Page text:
We all read about concept cars: the ones that Detroit rolls out to show off its stuff. But what happens to those cars after the auto shows are wrapped up and they’re no longer needed? Usually, they’re packed off to the crusher. Not all of them, though. Here are five that actually were sold, although driving them (and getting car insurance for them) might be a bit difficult.
#1) The GM Futurliner
This bus (yes, it’s a bus) was built in the 1950s. It was intended for road shows, where Detroit would take cars from city to city, debuting the new models and showing off “the future.” The Futurliner was designed to be, well, the future; a stage folded out from the side. You even got into the jet cockpit by climbing in through a door on the front.
Of the twelve Futurliners that GM produced, only three are still out there, making them a rare collectible and one of the few buses that auto collectors lust after.
#2) The Pontiac “Ghost Car”
You’re not missing something: that car does indeed have an entirely clear body, which allows you to see every single working part. This was actually built by Pontiac for a World’s Fair display in 1939. Pontiac never intended this car to be on the road; although the Plexiglass body is surprisingly durable and has held up for more than seventy years, it doesn’t do well on crash tests. That’s probably why this car has only been driven 87 miles, according to its odometer. That’s a little more than a mile a year … maybe they can get a good insurance discount.
#3) The Ghia Manx
This odd duck comes from concepts invented during the 1970s oil crisis. Built by Ford, the idea behind the Manx was that it would sip gasoline instead of burn through it, while being used exclusively in cities. As tiny and funny-looking as it is, it does at least have enough room for four passengers on a short trip. Ultimately, the Smart Car would fill this niche … and be a lot less ugly while doing it.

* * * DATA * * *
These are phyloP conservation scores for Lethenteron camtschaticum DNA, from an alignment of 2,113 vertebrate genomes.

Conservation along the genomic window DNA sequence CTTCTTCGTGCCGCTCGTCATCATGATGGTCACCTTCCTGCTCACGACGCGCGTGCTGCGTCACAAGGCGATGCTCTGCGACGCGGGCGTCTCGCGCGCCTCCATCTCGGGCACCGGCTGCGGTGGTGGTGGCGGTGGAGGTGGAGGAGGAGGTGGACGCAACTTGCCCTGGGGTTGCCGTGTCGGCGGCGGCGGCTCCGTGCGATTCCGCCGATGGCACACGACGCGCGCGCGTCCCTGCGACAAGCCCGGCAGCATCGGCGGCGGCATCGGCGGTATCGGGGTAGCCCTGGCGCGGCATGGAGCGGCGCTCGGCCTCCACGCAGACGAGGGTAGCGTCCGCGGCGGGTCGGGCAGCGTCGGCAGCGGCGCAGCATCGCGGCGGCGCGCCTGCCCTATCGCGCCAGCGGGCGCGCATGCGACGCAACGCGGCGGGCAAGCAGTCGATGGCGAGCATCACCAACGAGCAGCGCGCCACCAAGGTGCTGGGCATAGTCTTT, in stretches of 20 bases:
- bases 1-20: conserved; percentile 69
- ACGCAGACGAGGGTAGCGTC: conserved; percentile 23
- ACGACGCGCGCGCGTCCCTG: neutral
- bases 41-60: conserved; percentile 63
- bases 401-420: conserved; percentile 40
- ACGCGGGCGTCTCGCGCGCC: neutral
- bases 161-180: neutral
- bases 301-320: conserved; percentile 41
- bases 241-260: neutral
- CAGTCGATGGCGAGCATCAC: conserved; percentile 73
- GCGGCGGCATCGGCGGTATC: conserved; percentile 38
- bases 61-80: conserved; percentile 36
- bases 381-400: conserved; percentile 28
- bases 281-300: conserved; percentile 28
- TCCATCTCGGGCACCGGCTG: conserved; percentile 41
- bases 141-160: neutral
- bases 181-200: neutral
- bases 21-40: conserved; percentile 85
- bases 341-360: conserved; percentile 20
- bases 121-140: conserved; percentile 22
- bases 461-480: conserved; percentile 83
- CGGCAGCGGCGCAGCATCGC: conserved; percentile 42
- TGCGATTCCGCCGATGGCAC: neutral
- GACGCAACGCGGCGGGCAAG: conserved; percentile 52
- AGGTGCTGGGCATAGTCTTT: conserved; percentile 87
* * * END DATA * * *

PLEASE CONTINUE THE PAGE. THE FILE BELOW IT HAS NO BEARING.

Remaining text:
#4) The Dodge Tomahawk
We know what you’re thinking: that’s a “concept car?” And they sold it? And people bought it? Yes, indeed they did. The Tomahawk is technically a car in that there are four wheels touching the ground. That engine you see is a Viper engine, running 500 horsepower. Five “replicas” were sold through Neiman Marcus at a cost of $555,000 apiece. We call them “replicas” because this can’t be driven on any public road under the law. That’s how powerful it is.
#5) Oldmobile F-88
Yes, Oldsmobile had a concept sports car. And yes, it had the fins, and the chrome, and the whole boat one looks for with an Olds. So why was it never put into production? Nobody knows. The car itself, though, lucked out: it currently holds the record for highest price paid at auction for a concept car, with over $3 million cash laid down to buy it. That’s one enthusiastic car collector!